In Rwanda there is a centuries-old naming ceremony called Kwita Izina (translated as ‘naming’) which is held when a child is born to welcome them into their family and into the community.
Since 2005, the Kwita Izina ceremony has also been used to welcome new-borns of another kind and today (2 September 2016) we are celebrating the 12th Kwita Izina ceremony for mountain gorillas born in Volcanoes National Park in Rwanda.
I’ve been lucky enough to trek to see mountain gorillas in Rwanda. It was an experience that I will never forget and one that I really can’t do justice to with words (other than to encourage everyone to put seeing mountain gorillas in the wild on your bucket lists…). But what was overwhelming clear during my visit was just how important mountain gorillas are to the people of Rwanda.
It’s estimated that an individual habituated mountain gorilla can indirectly generate around £2.5million during its lifetime from tourism income. By ploughing the profits from a range of sustainable tourism activities back into the community via a diverse range of enterprises – from supporting income generating activities like tree nurseries to sponsoring education for some of the community’s poorest members – mountain gorillas are helping to reduce poverty pressure. Working through the International Gorilla Conservation Programme (IGCP), we’re helping to ensure that the benefits from mountain gorilla tourism are shared widely and equitably.
When managed responsibly (and you can read more about that through our work with Wildlife Friendly Enterprise Network!), mountain gorilla tourism is a fantastic example of how conservation really can benefit both wildlife and people. And the Kwita Izina ceremony, which attracts tens of thousands of spectators both from across Rwanda and around the world, is a truly wonderful celebration of that fact!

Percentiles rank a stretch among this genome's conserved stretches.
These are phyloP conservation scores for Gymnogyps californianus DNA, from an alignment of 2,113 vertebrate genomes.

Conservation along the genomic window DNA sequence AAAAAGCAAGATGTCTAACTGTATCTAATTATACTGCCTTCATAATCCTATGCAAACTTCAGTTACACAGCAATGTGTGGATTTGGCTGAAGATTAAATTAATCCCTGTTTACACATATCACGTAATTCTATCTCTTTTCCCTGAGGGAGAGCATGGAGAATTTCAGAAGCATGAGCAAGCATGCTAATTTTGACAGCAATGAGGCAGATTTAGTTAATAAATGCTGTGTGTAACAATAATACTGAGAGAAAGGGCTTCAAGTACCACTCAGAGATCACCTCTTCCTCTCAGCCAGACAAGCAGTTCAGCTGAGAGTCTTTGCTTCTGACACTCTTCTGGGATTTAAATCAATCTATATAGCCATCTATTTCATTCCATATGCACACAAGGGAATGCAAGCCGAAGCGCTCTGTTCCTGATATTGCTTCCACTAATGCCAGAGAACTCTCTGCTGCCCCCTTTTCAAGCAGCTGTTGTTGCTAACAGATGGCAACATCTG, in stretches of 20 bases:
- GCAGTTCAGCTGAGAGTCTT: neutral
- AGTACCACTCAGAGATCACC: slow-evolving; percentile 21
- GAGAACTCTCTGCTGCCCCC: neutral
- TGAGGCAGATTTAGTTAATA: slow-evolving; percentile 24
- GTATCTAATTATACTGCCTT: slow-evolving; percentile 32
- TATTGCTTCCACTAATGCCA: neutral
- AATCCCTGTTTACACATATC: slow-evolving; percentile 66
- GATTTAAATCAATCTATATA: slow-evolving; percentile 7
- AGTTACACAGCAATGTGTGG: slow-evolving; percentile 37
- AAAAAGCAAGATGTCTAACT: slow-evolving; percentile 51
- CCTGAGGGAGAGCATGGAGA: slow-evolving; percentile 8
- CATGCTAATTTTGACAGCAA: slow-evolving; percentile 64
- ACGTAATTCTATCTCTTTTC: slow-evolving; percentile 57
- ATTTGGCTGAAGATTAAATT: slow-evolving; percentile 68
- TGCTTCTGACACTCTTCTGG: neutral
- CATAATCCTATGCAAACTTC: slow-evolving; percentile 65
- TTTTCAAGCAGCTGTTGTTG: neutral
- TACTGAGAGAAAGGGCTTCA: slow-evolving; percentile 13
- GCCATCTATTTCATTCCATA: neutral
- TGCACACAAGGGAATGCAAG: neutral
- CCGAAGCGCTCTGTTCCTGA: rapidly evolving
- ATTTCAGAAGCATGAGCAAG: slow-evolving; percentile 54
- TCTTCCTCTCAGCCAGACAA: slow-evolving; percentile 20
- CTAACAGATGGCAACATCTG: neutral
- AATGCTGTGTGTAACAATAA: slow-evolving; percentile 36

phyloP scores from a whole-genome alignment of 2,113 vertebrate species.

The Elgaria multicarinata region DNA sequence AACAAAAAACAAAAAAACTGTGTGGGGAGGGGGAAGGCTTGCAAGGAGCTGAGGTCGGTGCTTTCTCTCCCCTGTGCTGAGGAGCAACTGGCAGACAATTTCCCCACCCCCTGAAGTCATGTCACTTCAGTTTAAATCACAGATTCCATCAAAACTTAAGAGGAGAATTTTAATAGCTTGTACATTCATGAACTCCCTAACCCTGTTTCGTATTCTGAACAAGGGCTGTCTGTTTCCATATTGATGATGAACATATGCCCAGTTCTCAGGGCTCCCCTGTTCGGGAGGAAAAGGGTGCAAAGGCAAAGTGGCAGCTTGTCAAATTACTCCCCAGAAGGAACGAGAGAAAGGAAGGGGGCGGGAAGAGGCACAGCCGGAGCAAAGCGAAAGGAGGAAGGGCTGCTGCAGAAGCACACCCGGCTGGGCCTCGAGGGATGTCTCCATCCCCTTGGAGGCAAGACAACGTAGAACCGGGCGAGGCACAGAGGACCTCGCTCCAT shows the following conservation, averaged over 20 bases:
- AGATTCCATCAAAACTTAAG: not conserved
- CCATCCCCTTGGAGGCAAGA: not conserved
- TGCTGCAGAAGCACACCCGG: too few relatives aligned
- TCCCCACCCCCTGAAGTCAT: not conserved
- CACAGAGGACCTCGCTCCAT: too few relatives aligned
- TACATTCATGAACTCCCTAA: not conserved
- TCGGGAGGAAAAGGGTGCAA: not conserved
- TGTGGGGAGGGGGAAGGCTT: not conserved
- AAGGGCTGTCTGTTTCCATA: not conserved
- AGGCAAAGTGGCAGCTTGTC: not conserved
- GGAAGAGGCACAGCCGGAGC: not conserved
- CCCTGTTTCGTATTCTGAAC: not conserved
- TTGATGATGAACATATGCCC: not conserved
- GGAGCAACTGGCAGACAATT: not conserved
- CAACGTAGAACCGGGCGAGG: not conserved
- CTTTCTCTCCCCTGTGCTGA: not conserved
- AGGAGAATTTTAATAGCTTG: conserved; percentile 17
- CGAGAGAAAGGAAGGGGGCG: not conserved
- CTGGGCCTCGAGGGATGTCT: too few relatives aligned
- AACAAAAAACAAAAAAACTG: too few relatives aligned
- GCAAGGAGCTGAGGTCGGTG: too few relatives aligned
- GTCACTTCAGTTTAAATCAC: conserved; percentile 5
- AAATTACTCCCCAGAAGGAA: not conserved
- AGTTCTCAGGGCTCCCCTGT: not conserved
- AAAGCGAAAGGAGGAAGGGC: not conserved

In this year’s Kwita Izina ceremony, organised by the Rwanda Development Board, twenty-two mountain gorilla infants who were born in the last year will be named. You can see a gallery of the baby gorillas that will be named this year, and those which have been named in previous years. The names given to the gorillas at the ceremony become their identity, enabling monitoring and reporting on each individual gorilla.
With only an estimated 880 mountain gorillas left in the world, every new-born mountain gorilla is critically important, but one of the gorillas being named this year is extra special. Unbeknown to that young ape, they have the honour of being named by one of conservation’s greats – Sir David Attenborough himself!
Sir Attenborough wasn’t able to attend the ceremony in Rwanda today, so instead he made a short film for IGCP at the Rwanda High Commission in the UK which will be shown during the Kwita Izina ceremony. The mountain gorilla that’s he’s naming is called Inshungu, who is in group Pablo and born to mother Mukecuru, and the reason for this is explained in the film.
Early next year we will be releasing the results of the most recent census survey of the mountain gorilla population in the Virunga Mountains. Mountain gorilla numbers have been rising steadily in the Virunga Mountains for the past two decades thanks to the dedicated work of rangers, conservationists, communities and the collaborative efforts of the three range states. We are very hopeful that the census will confirm that this trend is continuing, despite ongoing threats to the gorillas and their habitat, and that there will be many more births celebrated at future Kwita Izina ceremonies.
Welcome to the world Inshungu, and all the other mountains gorillas being named today! We’re privileged to welcome you to our family.
International Gorilla Conservation Programme, a coalition between Fauna & Flora International and WWF, was established in 1991 to conserve mountain gorillas and their transboundary habitat by partnering with key stakeholders while significantly contributing to sustainable livelihood development.
You can support our work to conserve mountain gorillas and their transboundary habitat by adopting a mountain gorilla.